Big Think Interview With Siri Hustvedt

A conversation with the novelist and author of “The Shaking Woman.”
  • Transcript


Question: What is your memory of the seizure that you describe in “The Shaking Woman”?

Siri Hustvedt: Well, I can't, you know, you can't tell a story forward, only backward.  So, the event that is central to the book that I've written is a seizure episode that happened very abruptly and suddenly.  I was giving a little speech at a memorial occasion for my father; they were planting a tree in his honor.  He was a Professor at St. Olaf College and he had died two years before then.  I stood up, felt no anxiety, very calm.  I had my index cards in front of me for the speech.  I opened my mouth, began to speak and from the neck down, my limbs, my torso, everything, I started to shudder, but not a small tremor; really huge convulsive motions in my arms and legs.  And I was so shocked.  It was an amazing thing to have happened.  I continued giving the speech.  I really didn't know what else to do.  I didn't fall over.  I thought I might. 

And when I finished the speech, the shuddering left me.  I had—my legs had turned very red, almost blue, and I wondered what had happened.  It was extraordinary.

Question: How did you explain this attack at the time, and how do you explain it now?

Siri Hustvedt: Well you know, long before I had this seizure, I had been immersed in material about the brain and the mind, neuroscience, psychoanalysis, psychiatry, and so I decided to—first of all, I asked quite a few friends of mine who were doctors and neuroscientists, what this could be?  And nobody had a ready answer.  I did then diagnose myself with conversion disorder, or hysteria.  I thought, well maybe because I was talking about my dead father, someone who I was very close to, there was an emotional trigger and it was acted out in this way.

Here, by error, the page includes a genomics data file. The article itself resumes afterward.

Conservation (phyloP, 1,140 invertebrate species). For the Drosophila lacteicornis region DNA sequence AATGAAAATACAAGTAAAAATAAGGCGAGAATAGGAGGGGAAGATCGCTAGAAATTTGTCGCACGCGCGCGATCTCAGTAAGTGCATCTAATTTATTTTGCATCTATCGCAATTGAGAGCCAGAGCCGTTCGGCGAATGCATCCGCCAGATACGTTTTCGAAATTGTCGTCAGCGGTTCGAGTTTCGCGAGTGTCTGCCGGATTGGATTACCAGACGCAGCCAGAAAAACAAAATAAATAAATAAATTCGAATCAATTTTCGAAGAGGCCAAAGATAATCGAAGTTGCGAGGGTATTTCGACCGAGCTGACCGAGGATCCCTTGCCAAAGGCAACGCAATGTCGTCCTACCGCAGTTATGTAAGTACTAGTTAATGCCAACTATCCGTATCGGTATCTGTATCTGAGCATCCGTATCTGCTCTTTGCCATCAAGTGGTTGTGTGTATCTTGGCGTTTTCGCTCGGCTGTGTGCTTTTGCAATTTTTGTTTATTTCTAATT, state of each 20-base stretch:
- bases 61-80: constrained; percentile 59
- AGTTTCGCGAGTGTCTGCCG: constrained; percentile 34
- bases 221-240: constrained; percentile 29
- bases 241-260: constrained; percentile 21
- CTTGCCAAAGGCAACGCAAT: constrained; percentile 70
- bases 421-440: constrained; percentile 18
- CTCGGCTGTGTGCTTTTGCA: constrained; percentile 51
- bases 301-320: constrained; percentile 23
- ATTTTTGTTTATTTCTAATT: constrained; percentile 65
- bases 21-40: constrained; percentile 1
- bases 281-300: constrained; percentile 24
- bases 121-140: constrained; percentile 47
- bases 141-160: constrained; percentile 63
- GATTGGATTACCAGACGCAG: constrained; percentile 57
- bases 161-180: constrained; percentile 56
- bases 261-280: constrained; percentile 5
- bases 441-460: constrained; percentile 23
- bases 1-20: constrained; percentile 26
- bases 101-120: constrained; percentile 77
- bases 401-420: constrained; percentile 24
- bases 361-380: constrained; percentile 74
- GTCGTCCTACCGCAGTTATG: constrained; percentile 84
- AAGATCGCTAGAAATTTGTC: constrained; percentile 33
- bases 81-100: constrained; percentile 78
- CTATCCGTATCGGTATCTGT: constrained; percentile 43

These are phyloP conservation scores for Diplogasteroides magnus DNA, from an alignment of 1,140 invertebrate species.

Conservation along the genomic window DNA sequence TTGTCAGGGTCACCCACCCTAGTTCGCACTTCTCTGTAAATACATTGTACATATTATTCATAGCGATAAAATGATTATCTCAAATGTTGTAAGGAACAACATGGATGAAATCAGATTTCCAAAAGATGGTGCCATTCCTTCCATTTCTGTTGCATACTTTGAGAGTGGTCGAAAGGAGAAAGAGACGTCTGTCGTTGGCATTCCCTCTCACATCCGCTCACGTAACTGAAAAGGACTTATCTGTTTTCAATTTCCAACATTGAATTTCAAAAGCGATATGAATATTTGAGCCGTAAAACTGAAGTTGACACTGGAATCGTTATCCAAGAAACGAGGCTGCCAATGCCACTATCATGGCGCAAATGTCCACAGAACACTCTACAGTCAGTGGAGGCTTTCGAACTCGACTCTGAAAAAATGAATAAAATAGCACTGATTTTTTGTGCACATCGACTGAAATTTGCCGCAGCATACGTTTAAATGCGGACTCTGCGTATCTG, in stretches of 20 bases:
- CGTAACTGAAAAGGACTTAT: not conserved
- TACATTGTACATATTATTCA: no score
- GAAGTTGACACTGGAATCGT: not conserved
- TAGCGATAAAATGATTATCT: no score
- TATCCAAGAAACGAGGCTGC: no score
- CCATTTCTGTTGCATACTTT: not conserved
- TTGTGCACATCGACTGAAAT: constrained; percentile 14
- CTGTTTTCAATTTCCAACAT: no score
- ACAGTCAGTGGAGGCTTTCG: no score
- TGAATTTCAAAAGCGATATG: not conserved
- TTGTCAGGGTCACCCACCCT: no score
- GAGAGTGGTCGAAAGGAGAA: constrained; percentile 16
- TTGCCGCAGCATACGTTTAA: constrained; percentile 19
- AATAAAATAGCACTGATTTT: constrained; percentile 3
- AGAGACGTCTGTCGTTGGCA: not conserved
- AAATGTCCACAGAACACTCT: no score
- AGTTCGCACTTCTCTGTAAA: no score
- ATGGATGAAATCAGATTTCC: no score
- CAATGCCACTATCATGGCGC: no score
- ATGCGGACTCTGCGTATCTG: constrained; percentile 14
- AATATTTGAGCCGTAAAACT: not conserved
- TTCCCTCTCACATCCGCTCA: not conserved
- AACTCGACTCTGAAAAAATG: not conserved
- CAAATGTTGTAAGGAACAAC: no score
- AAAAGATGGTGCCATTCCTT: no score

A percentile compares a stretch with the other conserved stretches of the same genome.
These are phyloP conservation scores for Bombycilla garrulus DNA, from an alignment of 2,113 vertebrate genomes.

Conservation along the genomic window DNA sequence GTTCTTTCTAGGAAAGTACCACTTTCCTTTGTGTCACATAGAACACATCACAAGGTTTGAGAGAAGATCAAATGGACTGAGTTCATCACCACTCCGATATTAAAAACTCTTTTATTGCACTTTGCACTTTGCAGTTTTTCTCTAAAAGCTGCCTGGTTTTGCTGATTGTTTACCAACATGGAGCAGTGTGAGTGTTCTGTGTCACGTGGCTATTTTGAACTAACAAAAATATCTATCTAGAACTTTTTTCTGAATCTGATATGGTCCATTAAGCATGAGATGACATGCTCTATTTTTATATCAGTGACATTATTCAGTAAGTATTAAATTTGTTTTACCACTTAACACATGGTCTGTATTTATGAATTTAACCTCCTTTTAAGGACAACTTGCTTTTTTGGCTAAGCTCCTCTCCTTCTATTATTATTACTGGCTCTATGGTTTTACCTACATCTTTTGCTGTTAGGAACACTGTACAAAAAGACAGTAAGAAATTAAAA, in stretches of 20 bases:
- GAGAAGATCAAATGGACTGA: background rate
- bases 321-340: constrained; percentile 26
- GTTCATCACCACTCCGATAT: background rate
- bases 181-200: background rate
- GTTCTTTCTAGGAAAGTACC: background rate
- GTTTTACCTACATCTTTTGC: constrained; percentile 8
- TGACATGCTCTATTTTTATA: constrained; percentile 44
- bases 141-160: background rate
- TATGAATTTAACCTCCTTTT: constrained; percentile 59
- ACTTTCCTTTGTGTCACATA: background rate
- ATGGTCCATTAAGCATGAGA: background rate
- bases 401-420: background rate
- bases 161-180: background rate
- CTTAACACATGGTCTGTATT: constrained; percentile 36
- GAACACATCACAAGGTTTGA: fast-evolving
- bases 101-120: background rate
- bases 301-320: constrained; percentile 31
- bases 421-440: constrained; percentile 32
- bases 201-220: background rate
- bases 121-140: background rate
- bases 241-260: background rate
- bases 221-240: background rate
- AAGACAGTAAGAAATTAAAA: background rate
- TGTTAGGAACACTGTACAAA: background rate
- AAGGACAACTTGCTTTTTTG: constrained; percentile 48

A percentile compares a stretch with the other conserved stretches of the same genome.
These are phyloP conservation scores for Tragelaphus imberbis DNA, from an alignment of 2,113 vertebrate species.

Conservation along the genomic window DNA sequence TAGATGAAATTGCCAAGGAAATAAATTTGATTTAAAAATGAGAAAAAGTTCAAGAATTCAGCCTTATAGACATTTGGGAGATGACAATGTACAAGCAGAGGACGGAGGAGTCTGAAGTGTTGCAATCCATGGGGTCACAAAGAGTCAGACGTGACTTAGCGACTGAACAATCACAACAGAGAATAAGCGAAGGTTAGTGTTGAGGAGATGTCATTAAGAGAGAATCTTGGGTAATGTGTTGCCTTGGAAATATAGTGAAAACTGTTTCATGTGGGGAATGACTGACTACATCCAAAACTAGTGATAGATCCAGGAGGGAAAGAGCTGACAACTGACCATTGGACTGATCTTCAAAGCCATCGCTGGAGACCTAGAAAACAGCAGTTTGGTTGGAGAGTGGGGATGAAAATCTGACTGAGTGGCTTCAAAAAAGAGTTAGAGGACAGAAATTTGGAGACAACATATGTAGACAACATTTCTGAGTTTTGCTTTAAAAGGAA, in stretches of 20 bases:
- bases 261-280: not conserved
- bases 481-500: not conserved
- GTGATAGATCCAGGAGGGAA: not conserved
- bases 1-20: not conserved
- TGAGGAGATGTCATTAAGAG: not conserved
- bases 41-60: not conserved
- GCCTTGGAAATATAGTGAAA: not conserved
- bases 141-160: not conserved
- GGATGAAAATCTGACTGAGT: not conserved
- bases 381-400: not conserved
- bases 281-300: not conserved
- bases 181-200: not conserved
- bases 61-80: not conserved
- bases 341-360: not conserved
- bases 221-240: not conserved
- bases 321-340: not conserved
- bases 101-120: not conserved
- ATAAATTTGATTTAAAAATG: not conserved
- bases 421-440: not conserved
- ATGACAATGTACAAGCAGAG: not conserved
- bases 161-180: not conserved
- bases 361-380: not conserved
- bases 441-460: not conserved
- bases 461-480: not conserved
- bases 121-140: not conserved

And the inspiration was, I was at a neuroscience lecture and behind me was a woman and we started talking after the lecture was over and I asked her what she did, and she said, I treat mostly conversion patients.  Those patients usually start with neurologists, and then the neurologists send them to me. 

So, actually one day, I was back at a lecture that I go to every month and I always sit in the same place, and this was after I had the shaking episode and it came like an illumination.  I thought maybe I have had a hysterical seizure.  No doctor, neurologist, psychiatrist went along with me on that one.  But in the book, I do talk about hysteria, both in the 19th century and as it's evolved since.  The symptoms are the same, they probably have been around forever and that is simply that a person has, for example, paralysis or a seizure, or blindness, dumbness, and it cannot be explained through say a brain tumor or a brain lesion.  Something clearly neurological and then, let's give the name hysteria.